The Argonauts arrived back home yesterday the way champions used to and, for my money, still should.
Not in 50 separate cabs. Not in the plush insulation of a private jet.
No, they arrived by train.
Mark it down. The Argos Express arrived home at about 5:10 p.m., bearing the same number of players as flew out Thursday. But now, everyone is on board.
Finally, without eliciting giggles, the Argos were able to say they knew where they were going all along.
"Not too many other people believed it, but our core group, our family, we believed it," linebacker Michael Fletcher said.
What better way to cap the experience than a long, satisfying ride back home?
"This was better than any plane ride," middle linebacker Mike O'Shea said. "Unless you've played a team sport, you can't imagine what it means to be involved with so many people working for the same thing. I mean, movies don't use casts this big because you couldn't make it happen. That's what it's like playing on a team like this."
So many disparate personalities on such a rollicking train.
The Argos Express was 15 cars long and it brought the silver cup that bore countless fingerprints.
The Argos Express doesn't usually run on time and you're never quite sure what track the thing is on. That the team came home from Ottawa on Via Rail, a nationally beloved but wildly erratic carrier, somehow fit perfectly.
"It was fantastic," kicker Noel Prefontaine said. "Four and half more hours to spend with family."
The Argos gave up a near record 196 rushing yards on the ground in the Grey Cup game against the B.C. Lions, shattering the tenet, as they have all year, that great defences stop the run.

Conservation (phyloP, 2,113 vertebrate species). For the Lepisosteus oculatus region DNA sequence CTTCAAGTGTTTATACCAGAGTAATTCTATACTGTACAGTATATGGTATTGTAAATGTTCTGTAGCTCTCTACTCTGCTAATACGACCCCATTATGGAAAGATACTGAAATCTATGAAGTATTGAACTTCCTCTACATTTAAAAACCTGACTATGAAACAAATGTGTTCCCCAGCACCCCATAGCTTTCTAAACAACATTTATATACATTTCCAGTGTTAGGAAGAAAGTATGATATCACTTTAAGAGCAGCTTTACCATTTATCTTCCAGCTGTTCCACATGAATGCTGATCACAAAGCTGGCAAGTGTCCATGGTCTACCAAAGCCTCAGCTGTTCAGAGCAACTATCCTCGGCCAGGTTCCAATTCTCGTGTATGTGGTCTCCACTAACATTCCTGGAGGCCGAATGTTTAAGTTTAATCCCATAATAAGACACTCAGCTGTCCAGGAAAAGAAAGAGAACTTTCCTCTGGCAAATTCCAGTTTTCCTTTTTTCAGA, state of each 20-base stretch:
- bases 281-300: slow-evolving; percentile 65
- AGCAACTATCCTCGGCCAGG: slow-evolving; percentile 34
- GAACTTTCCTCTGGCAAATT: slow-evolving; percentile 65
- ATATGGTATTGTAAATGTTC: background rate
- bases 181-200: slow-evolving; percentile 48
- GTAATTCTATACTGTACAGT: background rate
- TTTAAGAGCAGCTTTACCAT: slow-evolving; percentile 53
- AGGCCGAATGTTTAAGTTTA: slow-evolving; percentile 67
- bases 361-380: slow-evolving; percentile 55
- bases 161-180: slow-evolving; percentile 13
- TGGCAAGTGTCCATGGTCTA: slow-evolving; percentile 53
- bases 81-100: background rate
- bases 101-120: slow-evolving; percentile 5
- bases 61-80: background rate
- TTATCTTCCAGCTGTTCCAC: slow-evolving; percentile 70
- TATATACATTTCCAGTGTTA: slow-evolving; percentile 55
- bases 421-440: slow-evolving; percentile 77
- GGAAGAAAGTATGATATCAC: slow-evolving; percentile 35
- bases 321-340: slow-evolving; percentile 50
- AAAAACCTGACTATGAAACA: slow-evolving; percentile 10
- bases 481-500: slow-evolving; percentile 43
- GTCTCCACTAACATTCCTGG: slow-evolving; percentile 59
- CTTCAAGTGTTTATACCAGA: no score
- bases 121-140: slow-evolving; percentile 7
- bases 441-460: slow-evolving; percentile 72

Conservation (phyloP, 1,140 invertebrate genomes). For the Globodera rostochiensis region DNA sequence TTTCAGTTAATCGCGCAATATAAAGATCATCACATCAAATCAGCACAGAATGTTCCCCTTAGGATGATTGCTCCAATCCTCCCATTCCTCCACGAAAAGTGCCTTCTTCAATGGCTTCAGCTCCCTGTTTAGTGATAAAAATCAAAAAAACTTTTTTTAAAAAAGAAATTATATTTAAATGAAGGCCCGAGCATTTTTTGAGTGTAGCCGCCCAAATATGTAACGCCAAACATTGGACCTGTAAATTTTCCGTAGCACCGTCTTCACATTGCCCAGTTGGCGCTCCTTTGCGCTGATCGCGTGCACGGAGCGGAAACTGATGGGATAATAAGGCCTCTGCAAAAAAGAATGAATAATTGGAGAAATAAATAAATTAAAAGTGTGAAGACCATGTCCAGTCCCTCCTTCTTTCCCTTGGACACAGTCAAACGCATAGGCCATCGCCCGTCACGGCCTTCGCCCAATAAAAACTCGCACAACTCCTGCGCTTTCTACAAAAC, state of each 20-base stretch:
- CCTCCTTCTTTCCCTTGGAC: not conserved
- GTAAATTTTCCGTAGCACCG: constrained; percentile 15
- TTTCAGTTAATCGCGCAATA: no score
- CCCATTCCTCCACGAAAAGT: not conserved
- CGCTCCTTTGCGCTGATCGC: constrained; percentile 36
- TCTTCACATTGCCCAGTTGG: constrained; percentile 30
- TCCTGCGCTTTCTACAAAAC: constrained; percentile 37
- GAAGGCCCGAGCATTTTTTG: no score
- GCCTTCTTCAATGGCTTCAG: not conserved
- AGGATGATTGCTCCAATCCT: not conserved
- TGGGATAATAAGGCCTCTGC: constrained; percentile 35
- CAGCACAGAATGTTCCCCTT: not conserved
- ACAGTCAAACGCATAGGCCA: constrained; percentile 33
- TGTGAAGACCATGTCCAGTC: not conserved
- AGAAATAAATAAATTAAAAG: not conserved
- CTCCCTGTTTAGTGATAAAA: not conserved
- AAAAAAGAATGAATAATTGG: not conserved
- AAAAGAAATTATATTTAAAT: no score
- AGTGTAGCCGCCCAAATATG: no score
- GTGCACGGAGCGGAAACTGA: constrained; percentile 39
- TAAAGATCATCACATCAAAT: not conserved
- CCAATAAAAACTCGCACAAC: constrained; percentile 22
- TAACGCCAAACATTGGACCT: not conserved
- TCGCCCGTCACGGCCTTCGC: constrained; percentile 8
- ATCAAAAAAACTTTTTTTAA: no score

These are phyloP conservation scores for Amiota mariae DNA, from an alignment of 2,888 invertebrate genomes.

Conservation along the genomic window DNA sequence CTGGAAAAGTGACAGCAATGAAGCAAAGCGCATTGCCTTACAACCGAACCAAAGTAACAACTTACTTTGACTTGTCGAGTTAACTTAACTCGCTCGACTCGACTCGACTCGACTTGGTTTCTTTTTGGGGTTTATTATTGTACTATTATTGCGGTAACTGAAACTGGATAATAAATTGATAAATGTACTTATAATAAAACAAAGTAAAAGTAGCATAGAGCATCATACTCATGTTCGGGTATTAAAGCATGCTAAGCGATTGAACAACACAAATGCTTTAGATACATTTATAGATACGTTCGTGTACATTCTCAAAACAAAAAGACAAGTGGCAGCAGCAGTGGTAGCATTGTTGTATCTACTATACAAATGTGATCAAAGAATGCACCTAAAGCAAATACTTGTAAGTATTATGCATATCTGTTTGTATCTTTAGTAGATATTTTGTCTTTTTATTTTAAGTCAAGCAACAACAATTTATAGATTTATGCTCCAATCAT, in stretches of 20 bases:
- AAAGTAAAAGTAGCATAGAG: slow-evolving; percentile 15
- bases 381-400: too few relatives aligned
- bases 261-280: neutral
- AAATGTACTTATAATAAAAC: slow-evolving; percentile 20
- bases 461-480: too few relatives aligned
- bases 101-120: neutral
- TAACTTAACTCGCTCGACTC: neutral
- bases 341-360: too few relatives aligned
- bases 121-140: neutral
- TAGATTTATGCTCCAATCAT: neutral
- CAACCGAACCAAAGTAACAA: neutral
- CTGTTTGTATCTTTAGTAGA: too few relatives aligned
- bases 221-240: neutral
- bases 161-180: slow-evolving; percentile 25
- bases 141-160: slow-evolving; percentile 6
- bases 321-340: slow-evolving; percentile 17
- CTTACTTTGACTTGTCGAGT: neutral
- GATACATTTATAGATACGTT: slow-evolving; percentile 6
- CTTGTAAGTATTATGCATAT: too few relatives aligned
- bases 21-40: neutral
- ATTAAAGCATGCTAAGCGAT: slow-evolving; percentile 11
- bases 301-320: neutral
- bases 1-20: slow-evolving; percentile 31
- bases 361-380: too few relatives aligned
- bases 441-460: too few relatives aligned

"Yards, man," Fletcher said. "We gave up yards, we didn't give up points.That's the mark of a championship defence. You may move the ball on us, but when you get close to the end zone, we keep you out."
The train runs on 41-year-old grandfather Damon Allen and, as such, it's powered not by diesel but by a player whose lineage traces back to the steam era.
Allen held up the Cup and the passersby and commuters and hundreds of people who made the trip to Ottawa cheered.
"If feels great," he said. "To win it in the best city in Canada is wonderful. There has been talk that Toronto is a tough city to play in, that the people are tough on you, but my experience here has been wonderful."
They run on an old-school defence and an aged secondary.
But the Argos Express is durable. It doesn't break down and it operates regardless of conditions.
It is run by the irrepressible Pinball Clemons who beat the don of CFL coaches, Don Matthews, one week and then the equally well-regarded Wally Buono the next. Along the way he has gone from star, to local -- and then national -- treasure.
"I am captivated by this country," Clemons said, "and I have been from the first day I came. To play the way you should play in the biggest sporting event in the country, it's a great, great feeling."
The Love Train came home last night. Everywhere you looked, there were people who wanted on. Nobody wanted to go home.